Display Settings:

Format

Send to:

Choose Destination
We are sorry, but NCBI web applications do not support your browser and may not function properly. More information
Cancer Res. 1999 Dec 15;59(24):6087-90.

DNA methylation analysis of the promoter region of the human telomerase reverse transcriptase (hTERT) gene.

Author information

  • 1Laboratory of Molecular Carcinogenesis, National Institute of Environmental Health Sciences, NIH, Research Triangle Park, North Carolina 27709, USA. devereux@niehs.nih.gov

Abstract

The promoter of the hTERT gene encoding the catalytic subunit of telomerase was recently cloned and has a dense CG-rich CpG island, suggesting a role for methylation in regulation of hTERT expression. In this study, we have initiated the analysis of the regulation of hTERT expression by examining the methylation status of up to 72 CpG sites extending from 500 bases upstream of the transcriptional start site of the hTERT gene into the first exon in 37 cell lines. These cell lines represent a variety of cell and tissue types, including normal, immortalized, and cancer cell lines from lung, breast, and other tissues. Using bisulfite genomic sequencing, we did not find a generalized pattern of site-specific or region-specific methylation that correlated with expression of the hTERT gene: most of the hTERT-negative normal cells and about one-third of the hTERT-expressing cell lines had the unmethylated/hypomethylated promoter, whereas the other hTERT-expressing cell lines showed partial or total methylation of the promoter. The promoter of one hTERT-negative fibroblast cell line, SUSM-1, was methylated at all sites examined. Treatment of SUSM-1 cells with the demethylating agent 5-aza-2'-deoxycytidine and the histone deacetylase inhibitor trichostatin A induced the cells to express hTERT, suggesting a potential role for DNA methylation and/or histone deacetylation in negative regulation of hTERT. This study indicates that there are multiple levels of regulation of hTERT expression in CpG island methylation-dependent and -independent manners.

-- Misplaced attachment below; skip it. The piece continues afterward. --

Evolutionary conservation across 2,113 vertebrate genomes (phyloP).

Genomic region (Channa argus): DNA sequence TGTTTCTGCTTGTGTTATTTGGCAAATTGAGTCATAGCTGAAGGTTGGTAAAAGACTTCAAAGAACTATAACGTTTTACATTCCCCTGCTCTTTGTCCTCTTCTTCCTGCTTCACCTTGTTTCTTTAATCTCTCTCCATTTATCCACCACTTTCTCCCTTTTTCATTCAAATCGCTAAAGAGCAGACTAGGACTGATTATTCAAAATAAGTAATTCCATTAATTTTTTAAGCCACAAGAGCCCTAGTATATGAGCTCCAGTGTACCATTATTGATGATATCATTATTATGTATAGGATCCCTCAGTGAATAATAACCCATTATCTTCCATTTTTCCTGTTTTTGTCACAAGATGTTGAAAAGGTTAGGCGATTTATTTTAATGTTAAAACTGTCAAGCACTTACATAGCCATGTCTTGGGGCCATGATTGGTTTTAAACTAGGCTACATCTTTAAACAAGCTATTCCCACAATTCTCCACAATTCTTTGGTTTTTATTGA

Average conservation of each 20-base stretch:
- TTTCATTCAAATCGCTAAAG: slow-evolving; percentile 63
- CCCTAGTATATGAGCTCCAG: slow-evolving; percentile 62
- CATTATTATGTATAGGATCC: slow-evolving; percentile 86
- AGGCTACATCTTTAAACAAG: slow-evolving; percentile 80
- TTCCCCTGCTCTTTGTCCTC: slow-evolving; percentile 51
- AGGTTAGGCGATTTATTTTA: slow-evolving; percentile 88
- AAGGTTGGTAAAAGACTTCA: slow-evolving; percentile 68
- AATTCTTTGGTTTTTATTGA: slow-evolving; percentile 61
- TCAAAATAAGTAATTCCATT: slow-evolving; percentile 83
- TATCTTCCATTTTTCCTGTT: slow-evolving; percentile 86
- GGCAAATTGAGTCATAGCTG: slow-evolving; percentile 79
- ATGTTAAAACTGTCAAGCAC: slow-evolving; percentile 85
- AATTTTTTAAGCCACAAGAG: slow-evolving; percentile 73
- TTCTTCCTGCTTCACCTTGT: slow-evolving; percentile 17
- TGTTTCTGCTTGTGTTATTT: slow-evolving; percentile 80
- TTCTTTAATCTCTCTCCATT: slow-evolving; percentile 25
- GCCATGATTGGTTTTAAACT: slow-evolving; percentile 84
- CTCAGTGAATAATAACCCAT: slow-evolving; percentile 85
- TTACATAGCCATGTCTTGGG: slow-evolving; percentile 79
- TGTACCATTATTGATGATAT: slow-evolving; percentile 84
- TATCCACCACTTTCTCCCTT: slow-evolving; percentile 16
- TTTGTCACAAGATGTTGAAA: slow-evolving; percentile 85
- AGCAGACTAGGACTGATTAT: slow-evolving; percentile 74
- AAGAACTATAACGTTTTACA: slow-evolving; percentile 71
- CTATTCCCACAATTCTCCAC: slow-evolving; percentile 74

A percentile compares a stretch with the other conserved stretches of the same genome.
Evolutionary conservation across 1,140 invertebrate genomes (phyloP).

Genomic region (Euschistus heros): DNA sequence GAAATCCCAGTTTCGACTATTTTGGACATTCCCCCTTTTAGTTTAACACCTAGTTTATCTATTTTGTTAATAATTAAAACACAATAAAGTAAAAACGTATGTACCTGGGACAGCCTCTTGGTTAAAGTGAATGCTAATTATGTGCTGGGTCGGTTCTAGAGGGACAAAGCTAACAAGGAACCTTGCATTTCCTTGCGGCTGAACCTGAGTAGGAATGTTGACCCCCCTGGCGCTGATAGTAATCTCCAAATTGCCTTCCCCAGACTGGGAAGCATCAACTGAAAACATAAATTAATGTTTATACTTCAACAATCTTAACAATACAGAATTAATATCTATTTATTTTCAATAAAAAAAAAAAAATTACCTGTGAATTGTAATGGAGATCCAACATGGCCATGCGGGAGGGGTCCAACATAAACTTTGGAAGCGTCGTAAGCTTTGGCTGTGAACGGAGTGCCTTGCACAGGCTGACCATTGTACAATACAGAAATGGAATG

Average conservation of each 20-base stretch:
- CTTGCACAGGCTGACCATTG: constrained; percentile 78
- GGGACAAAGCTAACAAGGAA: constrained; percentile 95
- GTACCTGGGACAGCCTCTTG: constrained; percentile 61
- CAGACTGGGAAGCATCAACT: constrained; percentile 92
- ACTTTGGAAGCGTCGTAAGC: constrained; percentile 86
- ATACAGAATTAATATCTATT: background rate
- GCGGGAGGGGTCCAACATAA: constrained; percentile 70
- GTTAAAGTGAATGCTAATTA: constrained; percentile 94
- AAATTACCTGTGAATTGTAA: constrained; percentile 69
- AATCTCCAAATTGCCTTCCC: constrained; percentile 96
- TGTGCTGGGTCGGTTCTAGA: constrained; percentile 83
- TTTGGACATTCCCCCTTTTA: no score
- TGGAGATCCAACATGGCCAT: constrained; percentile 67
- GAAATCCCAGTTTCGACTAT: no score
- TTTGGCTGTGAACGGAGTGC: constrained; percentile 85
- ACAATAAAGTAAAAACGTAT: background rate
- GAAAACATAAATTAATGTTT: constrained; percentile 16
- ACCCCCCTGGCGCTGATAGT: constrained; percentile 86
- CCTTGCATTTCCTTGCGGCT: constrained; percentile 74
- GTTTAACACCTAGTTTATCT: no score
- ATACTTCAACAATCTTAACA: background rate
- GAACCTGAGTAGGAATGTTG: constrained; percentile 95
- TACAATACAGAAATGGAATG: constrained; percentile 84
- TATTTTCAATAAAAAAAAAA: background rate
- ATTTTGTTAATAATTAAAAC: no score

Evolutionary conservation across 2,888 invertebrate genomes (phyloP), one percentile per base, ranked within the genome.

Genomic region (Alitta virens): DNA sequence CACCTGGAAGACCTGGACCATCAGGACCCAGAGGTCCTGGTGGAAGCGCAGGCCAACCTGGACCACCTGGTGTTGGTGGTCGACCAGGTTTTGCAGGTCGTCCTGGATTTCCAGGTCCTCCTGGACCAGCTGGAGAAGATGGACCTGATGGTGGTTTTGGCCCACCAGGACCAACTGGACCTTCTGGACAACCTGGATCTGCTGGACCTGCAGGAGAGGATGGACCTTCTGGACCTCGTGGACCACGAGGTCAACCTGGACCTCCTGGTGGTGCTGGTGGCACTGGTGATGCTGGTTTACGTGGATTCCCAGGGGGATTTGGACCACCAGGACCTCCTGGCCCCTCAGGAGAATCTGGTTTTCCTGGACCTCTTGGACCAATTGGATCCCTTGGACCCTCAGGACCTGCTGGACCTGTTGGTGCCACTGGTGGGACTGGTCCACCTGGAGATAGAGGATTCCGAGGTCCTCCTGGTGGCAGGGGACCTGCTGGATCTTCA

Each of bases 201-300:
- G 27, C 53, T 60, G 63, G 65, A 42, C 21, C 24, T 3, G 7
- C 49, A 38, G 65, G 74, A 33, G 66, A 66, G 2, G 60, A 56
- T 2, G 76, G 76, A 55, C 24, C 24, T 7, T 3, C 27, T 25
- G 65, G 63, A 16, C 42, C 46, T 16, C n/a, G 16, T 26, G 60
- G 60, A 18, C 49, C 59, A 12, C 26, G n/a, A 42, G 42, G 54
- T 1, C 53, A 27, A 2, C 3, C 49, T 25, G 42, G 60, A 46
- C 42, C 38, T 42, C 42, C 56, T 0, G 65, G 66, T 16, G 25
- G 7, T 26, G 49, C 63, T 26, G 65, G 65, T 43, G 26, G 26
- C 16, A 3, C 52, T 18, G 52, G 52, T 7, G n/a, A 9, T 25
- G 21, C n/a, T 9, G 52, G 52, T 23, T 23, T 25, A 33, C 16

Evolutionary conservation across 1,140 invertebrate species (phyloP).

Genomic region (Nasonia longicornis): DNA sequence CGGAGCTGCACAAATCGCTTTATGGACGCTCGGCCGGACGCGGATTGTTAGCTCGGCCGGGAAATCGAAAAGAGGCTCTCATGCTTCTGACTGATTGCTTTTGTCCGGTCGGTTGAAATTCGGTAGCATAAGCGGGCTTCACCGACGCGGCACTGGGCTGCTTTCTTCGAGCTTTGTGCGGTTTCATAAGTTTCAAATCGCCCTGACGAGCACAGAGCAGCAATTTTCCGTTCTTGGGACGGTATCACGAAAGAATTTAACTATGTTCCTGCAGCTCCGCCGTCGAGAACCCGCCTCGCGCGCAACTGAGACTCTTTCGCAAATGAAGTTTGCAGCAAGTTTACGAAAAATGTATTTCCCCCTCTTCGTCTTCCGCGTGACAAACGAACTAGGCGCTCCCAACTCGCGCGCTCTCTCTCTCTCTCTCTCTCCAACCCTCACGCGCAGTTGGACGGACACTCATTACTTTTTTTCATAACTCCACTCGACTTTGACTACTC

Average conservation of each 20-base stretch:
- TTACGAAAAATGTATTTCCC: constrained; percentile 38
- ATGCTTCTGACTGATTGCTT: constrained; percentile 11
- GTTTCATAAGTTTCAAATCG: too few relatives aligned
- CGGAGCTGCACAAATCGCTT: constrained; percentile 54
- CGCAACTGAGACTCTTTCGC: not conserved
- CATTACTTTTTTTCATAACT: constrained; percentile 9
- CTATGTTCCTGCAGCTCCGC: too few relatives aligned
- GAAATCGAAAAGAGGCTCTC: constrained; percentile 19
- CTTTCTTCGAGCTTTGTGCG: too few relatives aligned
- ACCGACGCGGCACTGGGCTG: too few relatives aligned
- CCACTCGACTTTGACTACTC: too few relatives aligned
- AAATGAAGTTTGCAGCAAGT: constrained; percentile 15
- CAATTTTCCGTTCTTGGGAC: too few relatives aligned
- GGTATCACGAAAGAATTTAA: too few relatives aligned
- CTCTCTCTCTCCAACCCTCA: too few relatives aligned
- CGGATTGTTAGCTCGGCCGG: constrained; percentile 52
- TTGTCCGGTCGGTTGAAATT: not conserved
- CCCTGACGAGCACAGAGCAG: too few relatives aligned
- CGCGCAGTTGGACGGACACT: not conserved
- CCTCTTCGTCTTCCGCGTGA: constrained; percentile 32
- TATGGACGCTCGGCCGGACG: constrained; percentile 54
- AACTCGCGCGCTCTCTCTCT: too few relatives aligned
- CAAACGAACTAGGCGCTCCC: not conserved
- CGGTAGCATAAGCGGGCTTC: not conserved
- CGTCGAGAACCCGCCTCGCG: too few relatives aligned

PMID:
10626795
[PubMed - indexed for MEDLINE]
Free full text
PubMed Commons home

PubMed Commons

0 comments
How to join PubMed Commons

    Supplemental Content

    Full text links

    Icon for HighWire
    Loading ...
    Write to the Help Desk